Thousands uprooted by fresh fighting in eastern DR Congo – UN
The latest outbreak of fighting in the troubled South Kivu province in the far east of the Democratic Republic of the Congo (DRC), pitting Government forces against Rwandan rebels, has forced 35,000 people from their homes, the United Nations refugee agency reported today.
The displaced are sheltering in the Ruzizi River plain, near the DRC’s borders with Rwanda and Burundi, after fleeing the latest military campaign, called Kimia II, which started on 12 July and seeks to disarm the notorious ethnic Hutu militia known as the Democratic Forces for the Liberation of Rwanda (FDLR) and their local allies.
This latest uprooting brings the total number of civilians displaced in South Kivu since the start of the year to some 536,000 people, according to Ron Redmond, spokesperson for the UN High Commissioner for Refugees (UNHCR).
More than 1.8 million people are now internally displaced in the DRC’s volatile east, he added.
The South Kivu towns of Lemera and Mulenge are said to be nearly empty, with almost 20,000 people believed to be hiding in the forests in the area.
Most of the IDPs are living with host families, with others seeking refuge in schools, churches and other buildings, but those in conflict areas remain almost completely inaccessible, UNHCR said.
“There are widespread reports from IDPs of atrocities including accusations of murder, rape and torture, on the part of FDLR rebels,” Mr. Redmond said, adding that those fleeing violence have reported arbitrary arrests, kidnappings, extortion and forced taxation by the FDLR and others.
Lack of access and insecurity has hampered assessments of the full scope of the latest displacement, he noted.
So far, UNHCR has tentatively pre-registered 20,000 people along the Luberizi-Kamanyola axis, along the DRC’s border with Burundi, and preliminary evaluations show that food, water, medical supplies and basic items such as blankets are needed.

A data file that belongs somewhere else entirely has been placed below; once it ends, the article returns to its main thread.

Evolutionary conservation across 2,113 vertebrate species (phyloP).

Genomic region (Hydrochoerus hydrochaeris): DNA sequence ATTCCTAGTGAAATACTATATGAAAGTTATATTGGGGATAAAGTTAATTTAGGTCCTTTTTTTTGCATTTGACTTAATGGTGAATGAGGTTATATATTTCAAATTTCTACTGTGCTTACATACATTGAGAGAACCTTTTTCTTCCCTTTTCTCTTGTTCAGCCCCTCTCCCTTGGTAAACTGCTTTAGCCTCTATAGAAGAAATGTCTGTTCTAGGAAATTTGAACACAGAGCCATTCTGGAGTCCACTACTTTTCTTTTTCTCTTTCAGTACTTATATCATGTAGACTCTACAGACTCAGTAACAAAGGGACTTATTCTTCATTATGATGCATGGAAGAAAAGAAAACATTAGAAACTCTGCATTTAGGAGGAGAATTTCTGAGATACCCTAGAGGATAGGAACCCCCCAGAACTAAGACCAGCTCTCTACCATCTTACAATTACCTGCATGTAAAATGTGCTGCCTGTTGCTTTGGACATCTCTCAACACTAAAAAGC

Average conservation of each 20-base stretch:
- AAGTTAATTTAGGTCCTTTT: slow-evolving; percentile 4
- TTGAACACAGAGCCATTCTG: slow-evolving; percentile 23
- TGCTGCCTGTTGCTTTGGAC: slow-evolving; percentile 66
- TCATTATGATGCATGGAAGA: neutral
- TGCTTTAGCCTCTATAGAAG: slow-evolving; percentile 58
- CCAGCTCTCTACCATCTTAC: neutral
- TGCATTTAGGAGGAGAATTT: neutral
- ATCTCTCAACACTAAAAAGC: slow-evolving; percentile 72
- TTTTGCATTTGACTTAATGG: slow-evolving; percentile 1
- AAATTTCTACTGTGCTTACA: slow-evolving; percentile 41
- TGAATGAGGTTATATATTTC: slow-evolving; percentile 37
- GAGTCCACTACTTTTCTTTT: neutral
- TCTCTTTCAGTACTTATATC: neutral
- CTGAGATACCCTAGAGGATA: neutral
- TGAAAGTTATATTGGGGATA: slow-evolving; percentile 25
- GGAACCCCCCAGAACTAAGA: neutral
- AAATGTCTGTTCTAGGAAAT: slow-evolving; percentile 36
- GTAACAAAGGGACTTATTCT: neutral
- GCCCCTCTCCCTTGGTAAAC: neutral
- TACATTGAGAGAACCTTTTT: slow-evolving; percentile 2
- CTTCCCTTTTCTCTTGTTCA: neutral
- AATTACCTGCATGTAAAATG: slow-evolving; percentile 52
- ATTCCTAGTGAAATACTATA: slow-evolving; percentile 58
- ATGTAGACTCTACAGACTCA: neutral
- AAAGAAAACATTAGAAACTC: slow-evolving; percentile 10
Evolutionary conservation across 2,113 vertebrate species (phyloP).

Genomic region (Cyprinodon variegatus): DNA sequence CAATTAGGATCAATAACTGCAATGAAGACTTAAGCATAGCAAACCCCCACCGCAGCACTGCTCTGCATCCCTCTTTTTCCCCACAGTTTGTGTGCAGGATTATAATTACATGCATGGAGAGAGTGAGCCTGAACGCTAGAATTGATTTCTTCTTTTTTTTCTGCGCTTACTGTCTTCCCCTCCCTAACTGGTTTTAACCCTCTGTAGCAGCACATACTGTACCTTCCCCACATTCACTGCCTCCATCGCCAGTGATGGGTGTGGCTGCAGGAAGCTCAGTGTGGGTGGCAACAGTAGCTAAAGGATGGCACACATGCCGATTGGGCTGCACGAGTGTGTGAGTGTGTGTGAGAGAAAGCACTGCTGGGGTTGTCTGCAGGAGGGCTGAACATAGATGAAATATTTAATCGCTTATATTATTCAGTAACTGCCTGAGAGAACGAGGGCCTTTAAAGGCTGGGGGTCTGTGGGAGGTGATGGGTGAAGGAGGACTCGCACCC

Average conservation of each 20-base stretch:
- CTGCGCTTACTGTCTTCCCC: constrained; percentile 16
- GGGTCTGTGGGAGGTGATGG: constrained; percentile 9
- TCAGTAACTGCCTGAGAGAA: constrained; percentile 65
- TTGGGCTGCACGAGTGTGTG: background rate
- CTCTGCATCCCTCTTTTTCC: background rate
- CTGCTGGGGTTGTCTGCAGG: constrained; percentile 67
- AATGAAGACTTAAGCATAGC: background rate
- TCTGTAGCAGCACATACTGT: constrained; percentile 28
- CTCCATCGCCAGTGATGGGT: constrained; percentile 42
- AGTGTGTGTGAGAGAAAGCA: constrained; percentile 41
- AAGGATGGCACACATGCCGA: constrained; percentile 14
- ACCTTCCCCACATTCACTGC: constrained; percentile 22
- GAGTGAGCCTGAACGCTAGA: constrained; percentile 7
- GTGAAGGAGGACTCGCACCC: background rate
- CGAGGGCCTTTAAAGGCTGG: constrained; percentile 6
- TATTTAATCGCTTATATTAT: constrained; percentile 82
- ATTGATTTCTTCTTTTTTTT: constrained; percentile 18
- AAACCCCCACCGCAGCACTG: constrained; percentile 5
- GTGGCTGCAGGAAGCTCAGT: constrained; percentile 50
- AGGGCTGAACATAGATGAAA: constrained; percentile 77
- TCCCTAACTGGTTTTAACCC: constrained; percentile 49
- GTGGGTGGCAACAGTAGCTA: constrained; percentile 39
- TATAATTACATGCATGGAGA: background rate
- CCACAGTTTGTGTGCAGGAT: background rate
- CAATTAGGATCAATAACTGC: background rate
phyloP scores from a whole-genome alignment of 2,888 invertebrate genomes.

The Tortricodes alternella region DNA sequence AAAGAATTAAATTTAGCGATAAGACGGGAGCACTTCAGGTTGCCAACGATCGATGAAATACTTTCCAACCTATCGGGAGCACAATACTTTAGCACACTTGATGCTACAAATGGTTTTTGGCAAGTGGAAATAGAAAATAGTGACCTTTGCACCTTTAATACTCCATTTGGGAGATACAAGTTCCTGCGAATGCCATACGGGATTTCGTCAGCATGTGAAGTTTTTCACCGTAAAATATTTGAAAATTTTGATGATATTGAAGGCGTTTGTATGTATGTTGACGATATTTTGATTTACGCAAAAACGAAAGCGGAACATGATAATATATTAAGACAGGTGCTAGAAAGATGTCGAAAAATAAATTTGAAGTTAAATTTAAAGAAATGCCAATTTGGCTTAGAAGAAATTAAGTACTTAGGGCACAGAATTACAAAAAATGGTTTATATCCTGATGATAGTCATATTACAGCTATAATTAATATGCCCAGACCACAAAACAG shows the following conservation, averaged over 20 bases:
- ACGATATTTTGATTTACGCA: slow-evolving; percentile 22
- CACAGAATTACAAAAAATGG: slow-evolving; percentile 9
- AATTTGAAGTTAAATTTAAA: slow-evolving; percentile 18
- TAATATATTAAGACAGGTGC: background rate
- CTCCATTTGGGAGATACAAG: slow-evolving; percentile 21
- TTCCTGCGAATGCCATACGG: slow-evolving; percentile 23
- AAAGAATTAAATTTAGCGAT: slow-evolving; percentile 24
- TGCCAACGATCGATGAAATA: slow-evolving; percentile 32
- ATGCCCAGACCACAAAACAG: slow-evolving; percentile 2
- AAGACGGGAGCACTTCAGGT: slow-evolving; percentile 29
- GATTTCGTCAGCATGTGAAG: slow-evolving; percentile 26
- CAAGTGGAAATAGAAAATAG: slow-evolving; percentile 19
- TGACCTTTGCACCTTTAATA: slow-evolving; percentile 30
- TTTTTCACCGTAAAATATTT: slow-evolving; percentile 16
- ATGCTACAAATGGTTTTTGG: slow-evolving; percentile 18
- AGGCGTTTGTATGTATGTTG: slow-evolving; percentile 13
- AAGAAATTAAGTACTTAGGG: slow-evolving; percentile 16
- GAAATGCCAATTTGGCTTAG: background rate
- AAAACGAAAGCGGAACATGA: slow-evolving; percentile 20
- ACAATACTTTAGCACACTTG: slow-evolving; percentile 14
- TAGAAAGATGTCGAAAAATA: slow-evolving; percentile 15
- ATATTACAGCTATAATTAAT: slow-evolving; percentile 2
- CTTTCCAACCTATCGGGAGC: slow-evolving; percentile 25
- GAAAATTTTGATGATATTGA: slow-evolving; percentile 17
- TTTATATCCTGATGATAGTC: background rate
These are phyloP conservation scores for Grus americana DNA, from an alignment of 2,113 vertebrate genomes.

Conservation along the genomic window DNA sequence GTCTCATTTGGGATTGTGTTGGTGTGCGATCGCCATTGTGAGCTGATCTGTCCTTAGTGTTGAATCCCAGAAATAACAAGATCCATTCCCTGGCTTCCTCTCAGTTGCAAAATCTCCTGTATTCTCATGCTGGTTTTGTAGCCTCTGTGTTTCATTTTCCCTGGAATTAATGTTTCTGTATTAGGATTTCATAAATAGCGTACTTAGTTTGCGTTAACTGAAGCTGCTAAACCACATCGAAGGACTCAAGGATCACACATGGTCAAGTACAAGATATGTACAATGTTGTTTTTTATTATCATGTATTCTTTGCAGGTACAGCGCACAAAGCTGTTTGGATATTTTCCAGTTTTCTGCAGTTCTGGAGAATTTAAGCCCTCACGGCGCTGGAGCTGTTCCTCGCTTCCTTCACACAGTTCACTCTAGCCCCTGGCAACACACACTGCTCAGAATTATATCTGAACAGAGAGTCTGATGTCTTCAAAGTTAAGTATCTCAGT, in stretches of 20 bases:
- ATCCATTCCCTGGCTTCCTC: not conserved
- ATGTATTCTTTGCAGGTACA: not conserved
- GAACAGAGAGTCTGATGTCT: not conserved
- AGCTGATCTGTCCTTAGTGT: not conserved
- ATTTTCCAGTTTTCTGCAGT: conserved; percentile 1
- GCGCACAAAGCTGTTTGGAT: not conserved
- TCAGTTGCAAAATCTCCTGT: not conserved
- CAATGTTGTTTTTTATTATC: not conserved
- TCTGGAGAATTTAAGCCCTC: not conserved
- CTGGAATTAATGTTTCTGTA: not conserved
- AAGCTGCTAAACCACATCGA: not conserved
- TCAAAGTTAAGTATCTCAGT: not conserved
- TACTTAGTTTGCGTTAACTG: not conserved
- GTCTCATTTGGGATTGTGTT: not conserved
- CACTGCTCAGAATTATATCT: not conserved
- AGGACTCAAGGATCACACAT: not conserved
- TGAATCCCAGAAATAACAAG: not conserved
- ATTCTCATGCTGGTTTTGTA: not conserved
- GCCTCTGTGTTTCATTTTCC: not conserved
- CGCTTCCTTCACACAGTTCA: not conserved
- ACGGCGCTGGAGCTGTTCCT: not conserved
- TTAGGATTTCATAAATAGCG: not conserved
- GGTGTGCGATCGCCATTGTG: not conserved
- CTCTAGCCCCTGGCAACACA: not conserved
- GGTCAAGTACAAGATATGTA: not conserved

“We are also monitoring the situation of those must vulnerable, identifying people at risk and with specific needs, including victims of sexual violence and arbitrary detention,” the agency’s spokesperson said.
UNHCR, he said, is also gravely concerned that the renewed violence in South Kivu could have negative repercussions on the agency’s repatriation scheme for Congolese refugees returning from neighbouring Tanzania.
Yesterday, the UN peacekeeping mission in the DRC, known in MONUC, deplored an FDLR attack in the country’s far east that has left at least 16 civilians dead.
Three members of the Congolese army (FARDC) and five FDLR rebels were also killed during the fighting, which began late on Monday night and lasted around seven hours.
The attack took place in the village of Hombo, which straddles the border between North Kivu and South Kivu provinces and is located about 120 kilometres west of the city of Bukavu. Both provinces have been wracked by violence in recent years.
“We condemn all attacks such as these,” Madnodje Mounoubai, a MONUC spokesperson, told the UN News Centre. “This is part of a pattern by the rebels where they try to terrorize the civilian population.”
Mr. Mounoubai, who said the FARDC captured nine FDLR members in the fighting, also warned that the death toll may rise further.